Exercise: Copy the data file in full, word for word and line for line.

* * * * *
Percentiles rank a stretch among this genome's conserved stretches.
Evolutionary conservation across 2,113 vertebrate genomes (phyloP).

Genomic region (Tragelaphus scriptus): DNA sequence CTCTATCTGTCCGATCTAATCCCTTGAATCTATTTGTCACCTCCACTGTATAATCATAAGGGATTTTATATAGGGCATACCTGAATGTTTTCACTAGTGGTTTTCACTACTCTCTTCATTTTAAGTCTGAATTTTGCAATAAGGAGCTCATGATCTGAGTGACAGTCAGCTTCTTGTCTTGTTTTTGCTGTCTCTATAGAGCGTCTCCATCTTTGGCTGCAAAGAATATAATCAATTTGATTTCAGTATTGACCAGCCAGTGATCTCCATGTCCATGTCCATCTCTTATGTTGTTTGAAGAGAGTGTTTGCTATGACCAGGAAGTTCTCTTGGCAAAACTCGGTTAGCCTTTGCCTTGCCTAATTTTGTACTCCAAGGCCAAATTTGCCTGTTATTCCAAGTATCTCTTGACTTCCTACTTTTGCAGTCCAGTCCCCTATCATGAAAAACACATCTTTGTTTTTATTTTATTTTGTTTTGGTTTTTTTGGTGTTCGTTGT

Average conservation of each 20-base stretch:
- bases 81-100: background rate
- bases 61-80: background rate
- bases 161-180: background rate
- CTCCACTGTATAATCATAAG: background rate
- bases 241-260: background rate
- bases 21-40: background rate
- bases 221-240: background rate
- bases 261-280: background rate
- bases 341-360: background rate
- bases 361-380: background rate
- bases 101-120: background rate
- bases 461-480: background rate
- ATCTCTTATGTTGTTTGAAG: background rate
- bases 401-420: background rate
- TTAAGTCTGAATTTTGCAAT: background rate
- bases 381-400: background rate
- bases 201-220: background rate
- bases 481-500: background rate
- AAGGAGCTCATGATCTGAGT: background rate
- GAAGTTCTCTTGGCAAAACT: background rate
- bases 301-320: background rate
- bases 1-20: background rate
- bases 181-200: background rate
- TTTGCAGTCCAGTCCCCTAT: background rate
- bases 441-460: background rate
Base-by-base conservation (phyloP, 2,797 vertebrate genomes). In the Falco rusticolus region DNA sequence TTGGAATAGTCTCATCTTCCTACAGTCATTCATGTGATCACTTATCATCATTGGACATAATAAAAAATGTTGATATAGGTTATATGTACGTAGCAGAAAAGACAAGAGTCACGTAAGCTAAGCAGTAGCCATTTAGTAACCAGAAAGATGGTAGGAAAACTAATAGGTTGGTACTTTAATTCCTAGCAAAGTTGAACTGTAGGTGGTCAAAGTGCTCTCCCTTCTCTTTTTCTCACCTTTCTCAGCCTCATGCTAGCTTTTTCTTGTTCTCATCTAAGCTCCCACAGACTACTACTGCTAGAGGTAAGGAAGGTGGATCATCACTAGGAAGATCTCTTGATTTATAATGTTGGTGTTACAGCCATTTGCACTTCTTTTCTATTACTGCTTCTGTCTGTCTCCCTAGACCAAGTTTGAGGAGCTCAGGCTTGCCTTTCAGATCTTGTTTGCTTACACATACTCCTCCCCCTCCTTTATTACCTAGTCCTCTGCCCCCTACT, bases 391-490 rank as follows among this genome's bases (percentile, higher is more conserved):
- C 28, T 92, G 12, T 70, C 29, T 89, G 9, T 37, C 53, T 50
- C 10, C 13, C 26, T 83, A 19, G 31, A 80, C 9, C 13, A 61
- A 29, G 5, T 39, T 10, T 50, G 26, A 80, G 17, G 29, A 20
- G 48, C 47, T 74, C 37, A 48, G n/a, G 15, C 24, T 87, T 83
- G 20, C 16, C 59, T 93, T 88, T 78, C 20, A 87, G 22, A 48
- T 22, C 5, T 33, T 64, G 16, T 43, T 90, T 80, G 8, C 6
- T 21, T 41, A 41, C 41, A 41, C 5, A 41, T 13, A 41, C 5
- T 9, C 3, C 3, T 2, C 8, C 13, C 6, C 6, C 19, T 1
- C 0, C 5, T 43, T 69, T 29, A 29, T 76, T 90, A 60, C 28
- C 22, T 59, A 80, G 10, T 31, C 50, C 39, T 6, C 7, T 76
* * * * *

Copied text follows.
Percentiles rank a stretch among this genome's conserved stretches.
Evolutionary conservation across 2,113 vertebrate genomes (phyloP).

Genomic region (Tragelaphus scriptus): DNA sequence CTCTATCTGTCCGATCTAATCCCTTGAATCTATTTGTCACCTCCACTGTATAATCATAAGGGATTTTATATAGGGCATACCTGAATGTTTTCACTAGTGGTTTTCACTACTCTCTTCATTTTAAGTCTGAATTTTGCAATAAGGAGCTCATGATCTGAGTGACAGTCAGCTTCTTGTCTTGTTTTTGCTGTCTCTATAGAGCGTCTCCATCTTTGGCTGCAAAGAATATAATCAATTTGATTTCAGTATTGACCAGCCAGTGATCTCCATGTCCATGTCCATCTCTTATGTTGTTTGAAGAGAGTGTTTGCTATGACCAGGAAGTTCTCTTGGCAAAACTCGGTTAGCCTTTGCCTTGCCTAATTTTGTACTCCAAGGCCAAATTTGCCTGTTATTCCAAGTATCTCTTGACTTCCTACTTTTGCAGTCCAGTCCCCTATCATGAAAAACACATCTTTGTTTTTATTTTATTTTGTTTTGGTTTTTTTGGTGTTCGTTGT

Average conservation of each 20-base stretch:
- bases 81-100: background rate
- bases 61-80: background rate
- bases 161-180: background rate
- CTCCACTGTATAATCATAAG: background rate
- bases 241-260: background rate
- bases 21-40: background rate
- bases 221-240: background rate
- bases 261-280: background rate
- bases 341-360: background rate
- bases 361-380: background rate
- bases 101-120: background rate
- bases 461-480: background rate
- ATCTCTTATGTTGTTTGAAG: background rate
- bases 401-420: background rate
- TTAAGTCTGAATTTTGCAAT: background rate
- bases 381-400: background rate
- bases 201-220: background rate
- bases 481-500: background rate
- AAGGAGCTCATGATCTGAGT: background rate
- GAAGTTCTCTTGGCAAAACT: background rate
- bases 301-320: background rate
- bases 1-20: background rate
- bases 181-200: background rate
- TTTGCAGTCCAGTCCCCTAT: background rate
- bases 441-460: background rate
Base-by-base conservation (phyloP, 2,797 vertebrate genomes). In the Falco rusticolus region DNA sequence TTGGAATAGTCTCATCTTCCTACAGTCATTCATGTGATCACTTATCATCATTGGACATAATAAAAAATGTTGATATAGGTTATATGTACGTAGCAGAAAAGACAAGAGTCACGTAAGCTAAGCAGTAGCCATTTAGTAACCAGAAAGATGGTAGGAAAACTAATAGGTTGGTACTTTAATTCCTAGCAAAGTTGAACTGTAGGTGGTCAAAGTGCTCTCCCTTCTCTTTTTCTCACCTTTCTCAGCCTCATGCTAGCTTTTTCTTGTTCTCATCTAAGCTCCCACAGACTACTACTGCTAGAGGTAAGGAAGGTGGATCATCACTAGGAAGATCTCTTGATTTATAATGTTGGTGTTACAGCCATTTGCACTTCTTTTCTATTACTGCTTCTGTCTGTCTCCCTAGACCAAGTTTGAGGAGCTCAGGCTTGCCTTTCAGATCTTGTTTGCTTACACATACTCCTCCCCCTCCTTTATTACCTAGTCCTCTGCCCCCTACT, bases 391-490 rank as follows among this genome's bases (percentile, higher is more conserved):
- C 28, T 92, G 12, T 70, C 29, T 89, G 9, T 37, C 53, T 50
- C 10, C 13, C 26, T 83, A 19, G 31, A 80, C 9, C 13, A 61
- A 29, G 5, T 39, T 10, T 50, G 26, A 80, G 17, G 29, A 20
- G 48, C 47, T 74, C 37, A 48, G n/a, G 15, C 24, T 87, T 83
- G 20, C 16, C 59, T 93, T 88, T 78, C 20, A 87, G 22, A 48
- T 22, C 5, T 33, T 64, G 16, T 43, T 90, T 80, G 8, C 6
- T 21, T 41, A 41, C 41, A 41, C 5, A 41, T 13, A 41, C 5
- T 9, C 3, C 3, T 2, C 8, C 13, C 6, C 6, C 19, T 1
- C 0, C 5, T 43, T 69, T 29, A 29, T 76, T 90, A 60, C 28
- C 22, T 59, A 80, G 10, T 31, C 50, C 39, T 6, C 7, T 76